“Prayer implies a Providence. For if God hath not a present means of influencing the course of natural events, it is a waste of breath to petition for his intervention. Hence it will be anticipated, that he who was so clear in his recognition of Providence was so eminently a man of prayer. This was one of the most striking traits of Jackson’s religious character. He payed much, he had great faith in prayer, and took much delight in it. While his religion was the least obtrusive of all men’s, no one could know him and fail to be impressed with the regularity of his habits of private devotion. Morning and night he bent before God in secret prayer, and rare must be the exigency which could deprive him of this valued privilege. There was in him an unusual combination of courage and modesty in this duty. If the presence of others were unavoidable, it had no effect whatever, be they who they might, however great or profane, to cause him to neglect his secret orisons. Yet, it is presumed, no one ever had the idea of ostentation suggested who witnessed one of the sacred scenes. He was accustomed, during the active campaigns, to live in a common tent, like those of the soldiers. Those who passed it at early dawn and at bed-time were likely to see the shadow of his kneeling form cast upon the canvas by the light of his candle; and the most careless soldier then trod lightly and held his breath with reverent awe. Those who were skeptical of the sincerity of other men’s prayers, seemed to feel that, when Jackson knelt, the heavens came down indeed into communion with earth.”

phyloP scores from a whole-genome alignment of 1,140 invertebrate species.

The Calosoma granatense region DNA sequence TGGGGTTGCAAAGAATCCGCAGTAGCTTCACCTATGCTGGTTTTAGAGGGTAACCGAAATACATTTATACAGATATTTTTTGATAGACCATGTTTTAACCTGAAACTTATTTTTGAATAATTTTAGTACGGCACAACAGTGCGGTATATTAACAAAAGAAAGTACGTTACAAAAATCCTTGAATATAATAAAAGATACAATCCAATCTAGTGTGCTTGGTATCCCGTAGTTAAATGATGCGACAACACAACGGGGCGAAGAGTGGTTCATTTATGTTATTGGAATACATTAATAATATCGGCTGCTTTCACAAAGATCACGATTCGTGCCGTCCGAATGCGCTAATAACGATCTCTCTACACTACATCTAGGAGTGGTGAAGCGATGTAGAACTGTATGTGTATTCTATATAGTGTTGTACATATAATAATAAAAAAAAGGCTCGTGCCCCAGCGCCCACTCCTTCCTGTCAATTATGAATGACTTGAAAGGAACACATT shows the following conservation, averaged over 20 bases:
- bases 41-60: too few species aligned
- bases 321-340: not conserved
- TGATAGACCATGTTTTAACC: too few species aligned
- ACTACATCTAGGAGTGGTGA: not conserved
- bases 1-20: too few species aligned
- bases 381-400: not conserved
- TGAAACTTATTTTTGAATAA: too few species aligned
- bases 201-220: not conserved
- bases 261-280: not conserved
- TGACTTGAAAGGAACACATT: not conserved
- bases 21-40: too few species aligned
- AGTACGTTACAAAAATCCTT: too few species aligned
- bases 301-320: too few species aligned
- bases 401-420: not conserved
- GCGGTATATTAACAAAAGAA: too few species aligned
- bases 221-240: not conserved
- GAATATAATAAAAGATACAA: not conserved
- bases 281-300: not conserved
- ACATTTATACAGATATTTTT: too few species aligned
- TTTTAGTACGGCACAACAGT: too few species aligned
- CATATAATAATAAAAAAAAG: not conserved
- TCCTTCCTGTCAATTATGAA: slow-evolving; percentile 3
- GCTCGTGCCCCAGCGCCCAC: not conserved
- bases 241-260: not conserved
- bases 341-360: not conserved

Dabney, Robert Lewis. Life and Campaigns of Lieutenant General Thomas J. “Stonewall” Jackson. (First published in 1865, reprinted in 1983 by Sprinkle Publications, Harrisonburg, VA), 103.